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Newly Discovered Proteins Show How Plants Have 'Memories'

© RIA Novosti . Larisa SaenkoTrees in blossom
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Biologists have discovered special molecules in plants that could explain a decades-old mystery of how plants can form memories.

For the first time ever, researchers have revealed that plants can remember, due to a distinctive inbuilt memory mechanism that enables them to repeatedly bloom and grow seasonally and to react during a drought, heat or prolonged cold. Three years of research and scanning of over 20,000 plants has led to the discovery of prion-like proteins that are capable of building molecular memories.

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Prions are a unique class of infectious proteins. Similarly to brain cells that store information by rearranging molecules in a specific form, prions can also change their shape to arrange protein molecules in a configuration to memorize things. Prions were detected in the early-1980s and play a role in the transmission of certain brain disorders. Several studies of fruit-flies and mice over the past five years have shown that prion-like proteins have the capability to maintain long-term memories.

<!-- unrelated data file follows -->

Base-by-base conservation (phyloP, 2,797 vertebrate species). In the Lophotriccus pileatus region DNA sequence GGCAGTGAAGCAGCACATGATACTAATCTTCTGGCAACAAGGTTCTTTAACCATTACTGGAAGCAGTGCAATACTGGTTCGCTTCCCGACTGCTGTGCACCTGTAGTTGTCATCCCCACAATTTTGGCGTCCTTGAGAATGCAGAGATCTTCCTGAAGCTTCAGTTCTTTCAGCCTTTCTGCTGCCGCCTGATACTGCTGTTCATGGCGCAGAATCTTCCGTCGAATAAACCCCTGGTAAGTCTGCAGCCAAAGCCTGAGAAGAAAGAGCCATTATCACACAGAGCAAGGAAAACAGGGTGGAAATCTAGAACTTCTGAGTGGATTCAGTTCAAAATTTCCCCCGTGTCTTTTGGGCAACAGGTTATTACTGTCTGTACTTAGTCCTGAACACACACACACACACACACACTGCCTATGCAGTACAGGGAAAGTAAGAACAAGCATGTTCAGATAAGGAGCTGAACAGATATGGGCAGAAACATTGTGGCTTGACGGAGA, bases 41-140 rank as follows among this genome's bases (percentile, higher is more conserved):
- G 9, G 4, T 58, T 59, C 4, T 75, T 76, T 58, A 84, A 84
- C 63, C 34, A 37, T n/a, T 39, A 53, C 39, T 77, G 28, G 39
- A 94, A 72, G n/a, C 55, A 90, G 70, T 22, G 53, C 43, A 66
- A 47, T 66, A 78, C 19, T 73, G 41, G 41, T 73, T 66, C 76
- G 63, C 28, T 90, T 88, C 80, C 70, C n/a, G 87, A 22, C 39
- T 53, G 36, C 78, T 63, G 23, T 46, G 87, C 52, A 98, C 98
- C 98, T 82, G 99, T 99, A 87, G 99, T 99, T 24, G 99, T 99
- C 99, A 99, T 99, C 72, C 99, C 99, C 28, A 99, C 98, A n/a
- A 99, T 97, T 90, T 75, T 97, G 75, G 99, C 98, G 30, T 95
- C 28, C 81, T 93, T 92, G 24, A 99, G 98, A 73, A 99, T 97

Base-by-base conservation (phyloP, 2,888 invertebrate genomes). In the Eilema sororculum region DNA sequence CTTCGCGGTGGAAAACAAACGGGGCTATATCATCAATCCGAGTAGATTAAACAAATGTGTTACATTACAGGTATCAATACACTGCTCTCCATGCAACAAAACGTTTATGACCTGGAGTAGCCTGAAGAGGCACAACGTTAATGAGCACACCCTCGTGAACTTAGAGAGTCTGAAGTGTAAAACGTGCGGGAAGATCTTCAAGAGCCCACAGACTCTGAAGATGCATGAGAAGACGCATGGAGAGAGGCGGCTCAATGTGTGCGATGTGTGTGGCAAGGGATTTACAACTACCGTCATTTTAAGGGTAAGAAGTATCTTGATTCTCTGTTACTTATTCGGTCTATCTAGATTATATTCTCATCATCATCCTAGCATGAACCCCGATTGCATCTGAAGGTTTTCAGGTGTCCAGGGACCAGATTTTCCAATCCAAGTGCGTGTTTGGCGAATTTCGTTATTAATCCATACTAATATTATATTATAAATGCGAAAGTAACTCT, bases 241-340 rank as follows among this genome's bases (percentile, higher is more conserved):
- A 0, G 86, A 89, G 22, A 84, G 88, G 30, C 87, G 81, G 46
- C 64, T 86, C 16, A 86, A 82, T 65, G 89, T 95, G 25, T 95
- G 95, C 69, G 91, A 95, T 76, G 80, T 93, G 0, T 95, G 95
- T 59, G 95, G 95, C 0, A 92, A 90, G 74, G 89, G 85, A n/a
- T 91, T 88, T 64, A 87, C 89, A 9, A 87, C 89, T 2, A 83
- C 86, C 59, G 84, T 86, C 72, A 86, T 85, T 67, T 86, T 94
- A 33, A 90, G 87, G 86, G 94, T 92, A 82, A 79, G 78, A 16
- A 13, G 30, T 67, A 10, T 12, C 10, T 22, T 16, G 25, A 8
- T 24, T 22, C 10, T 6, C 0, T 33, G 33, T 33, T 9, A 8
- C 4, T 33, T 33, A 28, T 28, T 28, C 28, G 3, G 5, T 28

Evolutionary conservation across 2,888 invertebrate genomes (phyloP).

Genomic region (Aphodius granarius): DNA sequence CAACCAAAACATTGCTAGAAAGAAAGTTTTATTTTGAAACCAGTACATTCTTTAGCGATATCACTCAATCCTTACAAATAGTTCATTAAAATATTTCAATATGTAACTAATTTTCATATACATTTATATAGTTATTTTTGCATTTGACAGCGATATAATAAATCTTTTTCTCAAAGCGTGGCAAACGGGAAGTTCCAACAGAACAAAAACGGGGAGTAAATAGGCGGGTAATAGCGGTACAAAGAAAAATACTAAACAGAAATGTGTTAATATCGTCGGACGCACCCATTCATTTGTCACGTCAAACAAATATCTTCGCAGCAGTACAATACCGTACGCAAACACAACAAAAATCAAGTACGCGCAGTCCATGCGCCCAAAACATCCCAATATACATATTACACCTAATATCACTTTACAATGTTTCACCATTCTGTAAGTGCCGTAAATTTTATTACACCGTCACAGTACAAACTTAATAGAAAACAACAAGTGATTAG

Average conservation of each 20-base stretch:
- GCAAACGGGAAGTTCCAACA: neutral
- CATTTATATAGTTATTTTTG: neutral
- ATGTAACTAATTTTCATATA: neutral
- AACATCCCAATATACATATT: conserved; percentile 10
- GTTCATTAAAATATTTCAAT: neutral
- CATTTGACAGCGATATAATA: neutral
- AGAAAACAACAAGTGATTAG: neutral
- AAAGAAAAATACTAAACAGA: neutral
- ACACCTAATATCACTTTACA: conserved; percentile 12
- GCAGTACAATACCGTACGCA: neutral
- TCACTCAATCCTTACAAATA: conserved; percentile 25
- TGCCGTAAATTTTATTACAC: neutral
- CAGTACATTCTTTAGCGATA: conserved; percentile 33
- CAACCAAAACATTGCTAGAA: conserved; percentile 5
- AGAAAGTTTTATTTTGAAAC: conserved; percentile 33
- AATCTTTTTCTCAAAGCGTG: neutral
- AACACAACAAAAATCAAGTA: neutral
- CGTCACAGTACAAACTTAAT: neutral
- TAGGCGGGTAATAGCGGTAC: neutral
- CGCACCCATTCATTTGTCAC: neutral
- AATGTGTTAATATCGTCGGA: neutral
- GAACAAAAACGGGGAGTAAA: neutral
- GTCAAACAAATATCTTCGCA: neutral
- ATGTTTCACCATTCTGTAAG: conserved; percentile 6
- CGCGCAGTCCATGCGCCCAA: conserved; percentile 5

"This is the first evidence that a plant protein may self-replicate as a prion — this opens up the possibility of protein-based memories in plants," said Indian biologist Dr. Sohini Chakrabortee, a post-doctoral fellow in the laboratory of Prof. Susan Lindquist at the Whitehead Institute for Biomedical Research at the Massachusetts Institute of Technology in the US. "It is these memories that allow plants to distinguish between a single night of cold and a long winter."

In their study, Chakrabortee and her colleagues searched a plant protein database and identified three proteins with prion-like properties involved in the flowering of plants — and found that at least one of these appears capable of forming molecular memories.

"Prions, we think, are responsible for some really broad, really interesting biology," said Prof. Lindquist. "We have only seen the tip of the iceberg so far."

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